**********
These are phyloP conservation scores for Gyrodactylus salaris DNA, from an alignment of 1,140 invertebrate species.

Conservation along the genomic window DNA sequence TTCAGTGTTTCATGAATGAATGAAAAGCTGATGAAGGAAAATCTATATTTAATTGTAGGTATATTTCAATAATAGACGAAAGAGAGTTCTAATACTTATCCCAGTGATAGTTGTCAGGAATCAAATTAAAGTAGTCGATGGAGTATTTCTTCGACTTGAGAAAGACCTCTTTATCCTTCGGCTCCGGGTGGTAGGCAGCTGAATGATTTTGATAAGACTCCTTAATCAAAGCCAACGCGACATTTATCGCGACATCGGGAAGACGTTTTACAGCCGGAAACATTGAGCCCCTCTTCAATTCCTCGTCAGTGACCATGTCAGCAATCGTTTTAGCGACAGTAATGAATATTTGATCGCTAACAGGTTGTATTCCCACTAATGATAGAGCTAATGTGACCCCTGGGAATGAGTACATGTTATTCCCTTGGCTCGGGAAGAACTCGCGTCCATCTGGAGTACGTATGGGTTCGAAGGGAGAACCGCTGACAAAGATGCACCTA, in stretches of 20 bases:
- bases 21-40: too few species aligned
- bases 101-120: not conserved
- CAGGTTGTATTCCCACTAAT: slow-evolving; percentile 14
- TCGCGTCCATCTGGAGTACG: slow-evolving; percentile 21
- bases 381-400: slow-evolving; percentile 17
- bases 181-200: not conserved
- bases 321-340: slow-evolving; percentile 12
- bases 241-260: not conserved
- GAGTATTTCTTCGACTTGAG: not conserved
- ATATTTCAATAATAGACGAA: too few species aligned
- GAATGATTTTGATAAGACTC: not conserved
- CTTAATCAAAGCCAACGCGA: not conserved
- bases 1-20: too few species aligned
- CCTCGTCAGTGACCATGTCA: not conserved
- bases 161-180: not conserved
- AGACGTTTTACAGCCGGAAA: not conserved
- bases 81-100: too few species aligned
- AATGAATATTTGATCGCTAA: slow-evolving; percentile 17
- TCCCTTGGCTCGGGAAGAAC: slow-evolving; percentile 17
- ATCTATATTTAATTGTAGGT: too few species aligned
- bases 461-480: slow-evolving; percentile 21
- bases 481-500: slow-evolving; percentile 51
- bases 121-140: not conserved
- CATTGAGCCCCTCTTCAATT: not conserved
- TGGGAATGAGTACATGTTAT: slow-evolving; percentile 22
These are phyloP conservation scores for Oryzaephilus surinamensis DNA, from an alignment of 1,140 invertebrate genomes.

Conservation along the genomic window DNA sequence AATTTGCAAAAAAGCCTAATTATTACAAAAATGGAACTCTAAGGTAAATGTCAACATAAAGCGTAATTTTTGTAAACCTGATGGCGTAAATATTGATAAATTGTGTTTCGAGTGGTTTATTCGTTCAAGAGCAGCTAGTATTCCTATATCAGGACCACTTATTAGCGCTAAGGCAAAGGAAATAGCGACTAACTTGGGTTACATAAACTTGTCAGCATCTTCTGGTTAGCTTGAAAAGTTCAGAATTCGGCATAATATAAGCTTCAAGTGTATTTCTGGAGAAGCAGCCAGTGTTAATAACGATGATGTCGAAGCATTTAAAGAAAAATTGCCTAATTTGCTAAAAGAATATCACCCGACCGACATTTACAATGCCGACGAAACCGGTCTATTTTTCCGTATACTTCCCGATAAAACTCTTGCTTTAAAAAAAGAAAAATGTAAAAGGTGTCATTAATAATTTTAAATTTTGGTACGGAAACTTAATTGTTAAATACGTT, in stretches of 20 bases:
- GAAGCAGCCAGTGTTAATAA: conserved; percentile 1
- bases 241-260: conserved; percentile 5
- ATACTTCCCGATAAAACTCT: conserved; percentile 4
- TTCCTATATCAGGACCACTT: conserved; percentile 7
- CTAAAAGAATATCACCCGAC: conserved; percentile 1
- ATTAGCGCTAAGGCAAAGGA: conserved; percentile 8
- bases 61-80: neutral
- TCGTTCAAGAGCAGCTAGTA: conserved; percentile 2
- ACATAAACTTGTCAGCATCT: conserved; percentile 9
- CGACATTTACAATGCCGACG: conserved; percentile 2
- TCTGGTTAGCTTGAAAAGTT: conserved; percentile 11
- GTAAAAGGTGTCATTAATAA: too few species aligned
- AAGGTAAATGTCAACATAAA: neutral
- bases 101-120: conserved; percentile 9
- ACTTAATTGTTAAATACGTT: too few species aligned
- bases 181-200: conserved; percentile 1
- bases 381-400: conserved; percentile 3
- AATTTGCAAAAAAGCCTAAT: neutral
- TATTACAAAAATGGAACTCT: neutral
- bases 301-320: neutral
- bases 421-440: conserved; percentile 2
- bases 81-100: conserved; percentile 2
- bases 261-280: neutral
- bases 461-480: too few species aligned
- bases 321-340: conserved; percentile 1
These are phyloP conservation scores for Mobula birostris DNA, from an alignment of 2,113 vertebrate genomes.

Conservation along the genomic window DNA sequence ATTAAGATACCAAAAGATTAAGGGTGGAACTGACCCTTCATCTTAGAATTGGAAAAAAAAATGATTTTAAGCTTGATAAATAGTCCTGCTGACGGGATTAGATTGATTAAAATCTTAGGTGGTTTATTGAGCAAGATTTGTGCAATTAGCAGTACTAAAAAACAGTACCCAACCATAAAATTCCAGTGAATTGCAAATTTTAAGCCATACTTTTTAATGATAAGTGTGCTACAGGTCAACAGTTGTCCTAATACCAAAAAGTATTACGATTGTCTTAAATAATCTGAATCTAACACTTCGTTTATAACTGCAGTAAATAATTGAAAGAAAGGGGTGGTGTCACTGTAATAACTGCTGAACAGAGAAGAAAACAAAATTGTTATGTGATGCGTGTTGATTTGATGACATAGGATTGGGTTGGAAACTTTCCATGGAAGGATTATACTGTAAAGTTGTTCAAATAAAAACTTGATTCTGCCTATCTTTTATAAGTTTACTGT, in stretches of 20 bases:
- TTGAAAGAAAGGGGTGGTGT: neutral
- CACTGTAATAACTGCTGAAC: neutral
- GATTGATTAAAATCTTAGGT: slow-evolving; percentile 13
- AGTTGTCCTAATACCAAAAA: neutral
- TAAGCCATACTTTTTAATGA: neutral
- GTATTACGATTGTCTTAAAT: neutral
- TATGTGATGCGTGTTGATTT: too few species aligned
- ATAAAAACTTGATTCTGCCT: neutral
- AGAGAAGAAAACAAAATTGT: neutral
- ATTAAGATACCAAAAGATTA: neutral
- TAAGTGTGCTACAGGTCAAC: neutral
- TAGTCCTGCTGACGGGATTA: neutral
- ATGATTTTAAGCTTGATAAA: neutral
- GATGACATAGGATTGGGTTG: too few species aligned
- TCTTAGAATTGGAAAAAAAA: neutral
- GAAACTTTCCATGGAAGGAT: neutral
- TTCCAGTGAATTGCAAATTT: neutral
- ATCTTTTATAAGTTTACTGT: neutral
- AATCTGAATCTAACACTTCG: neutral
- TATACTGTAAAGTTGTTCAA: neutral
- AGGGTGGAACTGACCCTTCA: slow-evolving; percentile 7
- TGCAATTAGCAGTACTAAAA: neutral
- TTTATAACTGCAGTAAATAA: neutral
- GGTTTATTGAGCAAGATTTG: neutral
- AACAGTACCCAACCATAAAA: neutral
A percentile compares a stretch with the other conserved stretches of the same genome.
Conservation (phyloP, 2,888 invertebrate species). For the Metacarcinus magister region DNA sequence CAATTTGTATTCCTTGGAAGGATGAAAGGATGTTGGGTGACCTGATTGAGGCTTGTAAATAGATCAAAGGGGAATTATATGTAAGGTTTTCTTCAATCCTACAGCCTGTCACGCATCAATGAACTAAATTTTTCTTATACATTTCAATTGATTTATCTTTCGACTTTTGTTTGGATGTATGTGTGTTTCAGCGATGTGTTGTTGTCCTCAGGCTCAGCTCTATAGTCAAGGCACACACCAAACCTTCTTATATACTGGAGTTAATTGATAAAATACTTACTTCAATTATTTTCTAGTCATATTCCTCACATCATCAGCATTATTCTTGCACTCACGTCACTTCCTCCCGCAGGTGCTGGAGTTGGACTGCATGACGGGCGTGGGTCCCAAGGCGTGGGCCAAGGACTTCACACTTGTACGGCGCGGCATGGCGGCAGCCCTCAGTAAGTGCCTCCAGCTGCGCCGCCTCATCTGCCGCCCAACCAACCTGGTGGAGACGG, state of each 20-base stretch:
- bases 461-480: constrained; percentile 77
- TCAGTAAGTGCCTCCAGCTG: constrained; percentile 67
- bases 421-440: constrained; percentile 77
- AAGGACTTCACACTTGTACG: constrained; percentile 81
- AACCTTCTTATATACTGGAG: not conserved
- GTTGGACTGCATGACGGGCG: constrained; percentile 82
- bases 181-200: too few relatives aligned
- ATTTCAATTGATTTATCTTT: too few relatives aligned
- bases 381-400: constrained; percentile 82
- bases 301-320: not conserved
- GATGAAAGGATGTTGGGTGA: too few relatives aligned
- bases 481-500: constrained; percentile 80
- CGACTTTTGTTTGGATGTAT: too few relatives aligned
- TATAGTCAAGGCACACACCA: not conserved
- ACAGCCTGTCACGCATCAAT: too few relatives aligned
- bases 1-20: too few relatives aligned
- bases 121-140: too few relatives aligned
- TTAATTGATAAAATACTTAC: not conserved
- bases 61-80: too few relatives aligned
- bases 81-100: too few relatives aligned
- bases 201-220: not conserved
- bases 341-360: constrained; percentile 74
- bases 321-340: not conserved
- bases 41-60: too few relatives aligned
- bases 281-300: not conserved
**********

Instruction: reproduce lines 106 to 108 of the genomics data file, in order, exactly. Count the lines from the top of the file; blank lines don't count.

- bases 321-340: not conserved
- bases 41-60: too few relatives aligned
- bases 281-300: not conserved